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From Polar Humenn <phum...@iona.com>
Subject Re: [PROPOSAL] Client and Conduit changes
Date Tue, 20 Mar 2007 15:17:23 GMT
Glynn, Eoghan wrote:
>  
>
>   
>> -----Original Message-----
>>     
>>>> Must be a Client in order for there to be an invocation 
>>>> request/response/fault/ack protocol?
>>>>     
>>>>         
>>> Nope, a Client is not currently required for an invocation to occur.
>>>   
>>>       
>> An "invocation" or  "sending a Message"?
>>     
>
>
> Either.
>
>   

I don't get it. A message goes one way. An invocation *MAY* go one way, 
but mostly does expect a single response.

I understand that "THE Client" is not the *only* way to do "invocations" 
in CXF. You certainly may "invent" other things that just use 
interceptors. Fine.

However, the Client is a way that employs certain lower level message 
sending machinery to implement the abstraction of an invocation.


>> I would classify an "invocation" as an abstract element that 
>> is composed of by two other abstract elements, a "request" 
>> and a "response" that are correlated with each other.
>>     
>
>
> We've tried not to immerse the CXF dispatch architecture in such
> RPC-oriented concepts.
>
> Obviously we haven't been completely successful in doing so, but the
> architecture is more message-oriented and less RPC-oriented than you may
> be used to.
>
>   

Well, obviously there is a reason for that, no? Perhaps, the concept is 
endemic to the nature of doing things?


>> It would appear that the Client is the object in CXF that 
>> performs invocations.(i.e. sends a "request" and collects 
>> the "response" 
>> realized as CXF Messages.
>>     
>
>
> It is an EXAMPLE of one such object, it is not THE object that performs
> invocations.
>
> I pointed this out in my last mail.
>
>
>   

I got it.


>  
>   
>> The "request" messages seems to get sent out over a Conduit, 
>> which is an abstract element that seems to suggest a 
>> "connection" to a particular server (for lack of a better word).
>>
>> In this model, the "response" can come back by some other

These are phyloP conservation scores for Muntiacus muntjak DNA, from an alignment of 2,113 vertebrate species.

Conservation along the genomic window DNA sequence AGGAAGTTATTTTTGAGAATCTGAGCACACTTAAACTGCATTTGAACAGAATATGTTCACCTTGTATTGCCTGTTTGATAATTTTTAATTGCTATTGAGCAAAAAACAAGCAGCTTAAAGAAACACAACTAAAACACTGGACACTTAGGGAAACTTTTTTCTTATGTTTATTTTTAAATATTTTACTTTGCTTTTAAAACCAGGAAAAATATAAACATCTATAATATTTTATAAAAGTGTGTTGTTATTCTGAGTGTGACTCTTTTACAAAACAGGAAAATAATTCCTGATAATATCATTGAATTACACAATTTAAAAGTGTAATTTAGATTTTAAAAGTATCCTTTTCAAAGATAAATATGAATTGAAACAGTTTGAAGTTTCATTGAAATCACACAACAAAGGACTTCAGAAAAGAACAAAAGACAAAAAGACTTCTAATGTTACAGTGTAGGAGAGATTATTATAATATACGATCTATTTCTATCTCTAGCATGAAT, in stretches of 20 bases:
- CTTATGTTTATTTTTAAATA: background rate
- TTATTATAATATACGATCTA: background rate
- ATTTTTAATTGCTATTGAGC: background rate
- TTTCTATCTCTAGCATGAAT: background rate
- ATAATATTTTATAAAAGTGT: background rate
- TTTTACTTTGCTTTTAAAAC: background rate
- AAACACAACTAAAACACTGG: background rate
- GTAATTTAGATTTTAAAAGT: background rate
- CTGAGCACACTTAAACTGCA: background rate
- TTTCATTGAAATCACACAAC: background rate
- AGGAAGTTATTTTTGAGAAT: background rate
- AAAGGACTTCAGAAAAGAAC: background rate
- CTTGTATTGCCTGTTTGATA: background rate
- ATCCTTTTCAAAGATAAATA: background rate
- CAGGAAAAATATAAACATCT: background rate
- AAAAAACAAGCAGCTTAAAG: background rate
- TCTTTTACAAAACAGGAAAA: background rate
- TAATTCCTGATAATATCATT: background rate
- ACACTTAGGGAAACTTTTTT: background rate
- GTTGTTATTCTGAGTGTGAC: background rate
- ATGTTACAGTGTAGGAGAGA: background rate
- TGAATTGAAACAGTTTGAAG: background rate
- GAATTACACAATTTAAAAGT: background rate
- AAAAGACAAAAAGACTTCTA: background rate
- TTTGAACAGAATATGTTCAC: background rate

>> means (protocol, address, connection orientation, etc), 
>>     
>
>
> It cannot come by another means. It must be the *same* transport as
> delivered the outgoing request. I pointed this restriction out to you
> already in a previous mail. 
>
>   
> And for similar reasons, I'd venture that it must be the same protocol
> (e.g. SOAP) also.
>
>
>   
>> and 
>> as a result of being by any other means, the response quite 
>> possibly completely uncorrelated, except for the thing that 
>> correlates the request and resposne, ie. the Client.
>>     
>
>
> You're incorrect here. 
>
> The Client does NOT correlate and indeed cannot do so in the presence of
> concurrent invocations.
>
> As I said in my last mail on this thread, either the WS-A layer or the
> transport does the correlation.
>
> All the Client does is wait for the Exchange to be notify()d after the
> response has been dispatched on the incoming chain by
> Client.onMessage(). Response correlation in CXF boils down to
> associating the incoming response message with the Exchange object of
> the original request message. This association may only be done by the
> transport or WS-A.
>
>   

Okay, what I meant was that the Client is the correlating agent for the 
application code.
The application making the "invocation" (that abstraction) is realized 
by a single operation on the Client called "invoke". This call waits for 
the lower level internals to correlate the messages and return the 
response to the correct Client.

>> So, I surmise if you are going to do "invocations" in CXF, 
>> you get the Client to do the work of the correlation of 
>> request and response. 
>>     
>
>
> Once again ... an invocation does not require a Client, neither does the
> Client have anything to do with correlation.
>
>
>   

So, do transports make invocations?





>> Therefore The Client should be setting the "response" 
>> endpoints (Destination? BackChannel? DecoupledEndpoint?), 
>> shouldn't it?
>>     
>
>
> I disagree.
>
>  
>   
>> Your description of the JAX-WS Dispatch stuff being used 
>> means that  CXF is used underneath where the Client would use 
>> it. So if there is a correlation of request and response by 
>> JAX-WS Dispatch its implementation should be taking care of 
>> it. So, why isn't it using a Client?
>>     
>
>
> The Dispatch doesn't do any correlation. No more than the Client does.
>
>  
>   
>> Right now, I see the Conduit as a one way tunnel in which a 
>> Message is sent from a client to any server. I assume that 
>> abstract element on which Messages are received is a "Destination".
>>     
>
>
> Your view is incorrect.
>
> Unless the replyTo is non-anonymous, there is no backchannel
> Destination, and the Conduit most certainly is not one-way.